It's not enough to start a fire--you got to feed it too. Amazon is feeding its Fire Phone a handful of new features with the Fire OS 3.5.1 software update. The update will be automatically downloaded and installed to your Fire Phone over Wi-Fi. Or if you're the impatient type (where's the Fire... OS), you can manually download it to your computer, connect your Fire Phone with a USB cable, and install it yourself. If you want to see which version of Fire OS you have, head to Settings > Device > Install System Updates to check.
The update adds a number of small but useful features--I covered some of them in a tips and tricks slideshow earlier this month, since Amazon included Fire OS 3.5.1 on Fire Phone units sent to media for review. This means that early adopters didn't get some of the extra bells and whistles that reviewers experienced, including "dozens of system updates for enhanced battery performance." Still, better late than never.
Aside from the battery life improvements, Fire OS 3.5.1 brings the ability to delete email from the carousel on the home screen. You'll see a preview of new messages below the Email app's icon, and you can swipe from right to left to delete them without ever opening the app. When you do open the app, they'll be in the Trash folder, in case you delete one by mistake. (Pro tip: Deleting email is almost never a mistake.)
You can also pin an app to the front of the carousel. Typically, the carousel shows your recently used apps in order: the last app you used is always at the front, followed by the second-to-last app, and so on. But if you're, say, traveling, you might want the Maps app pinned to the front of the carousel all the time. All you have to do is tap and hold an icon in the carousel and select Pin to Front. That same menu has a Remove from Carousel option, too. The update also lets you create folders in the app grid by dropping icons on top of each other, and quickly switch between apps with a double-press of the home button.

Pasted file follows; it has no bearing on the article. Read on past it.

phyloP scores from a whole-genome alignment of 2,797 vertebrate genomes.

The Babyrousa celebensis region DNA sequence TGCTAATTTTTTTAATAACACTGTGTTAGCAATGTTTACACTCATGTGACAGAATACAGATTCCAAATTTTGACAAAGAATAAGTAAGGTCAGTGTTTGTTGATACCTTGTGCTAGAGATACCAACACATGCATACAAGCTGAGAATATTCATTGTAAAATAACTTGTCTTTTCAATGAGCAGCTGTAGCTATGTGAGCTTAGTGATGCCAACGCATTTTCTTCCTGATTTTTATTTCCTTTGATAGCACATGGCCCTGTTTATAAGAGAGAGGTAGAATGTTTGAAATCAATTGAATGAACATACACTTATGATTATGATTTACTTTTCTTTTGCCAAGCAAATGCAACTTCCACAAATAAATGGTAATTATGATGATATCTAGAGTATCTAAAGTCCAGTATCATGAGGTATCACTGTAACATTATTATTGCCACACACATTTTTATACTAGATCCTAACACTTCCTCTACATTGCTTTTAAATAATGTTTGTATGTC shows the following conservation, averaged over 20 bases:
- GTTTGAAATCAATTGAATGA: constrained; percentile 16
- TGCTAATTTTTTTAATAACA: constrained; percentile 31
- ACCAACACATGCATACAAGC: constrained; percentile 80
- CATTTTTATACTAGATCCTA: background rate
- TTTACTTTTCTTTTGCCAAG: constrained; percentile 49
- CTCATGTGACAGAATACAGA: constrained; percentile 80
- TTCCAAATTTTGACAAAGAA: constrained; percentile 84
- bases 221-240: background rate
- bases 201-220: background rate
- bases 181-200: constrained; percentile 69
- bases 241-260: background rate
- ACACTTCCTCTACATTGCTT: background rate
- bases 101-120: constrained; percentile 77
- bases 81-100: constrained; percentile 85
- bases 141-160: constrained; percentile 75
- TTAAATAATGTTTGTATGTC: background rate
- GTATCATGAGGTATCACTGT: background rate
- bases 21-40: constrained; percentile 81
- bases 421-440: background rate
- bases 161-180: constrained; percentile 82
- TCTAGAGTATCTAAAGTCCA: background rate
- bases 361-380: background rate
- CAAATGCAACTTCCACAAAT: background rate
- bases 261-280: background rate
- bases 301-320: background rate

In the Camera app, you can now create "Lenticular" photos with 11 stills instead of three. This mode works similarly to stop-motion animation apps like iStopMotion for iOS: After you snap one picture, the subject remains "ghosted" on the screen just a little bit, so you can move the camera or the subject slightly and take another photo. When you're done, the app combines these photos like a flipbook image, letting you make little animations. You preview them by tilting your phone, replace any frames you don't like, and export the whole series as a GIF. It's kind of fun to play around with, but making something cool can take a lot of trial and error.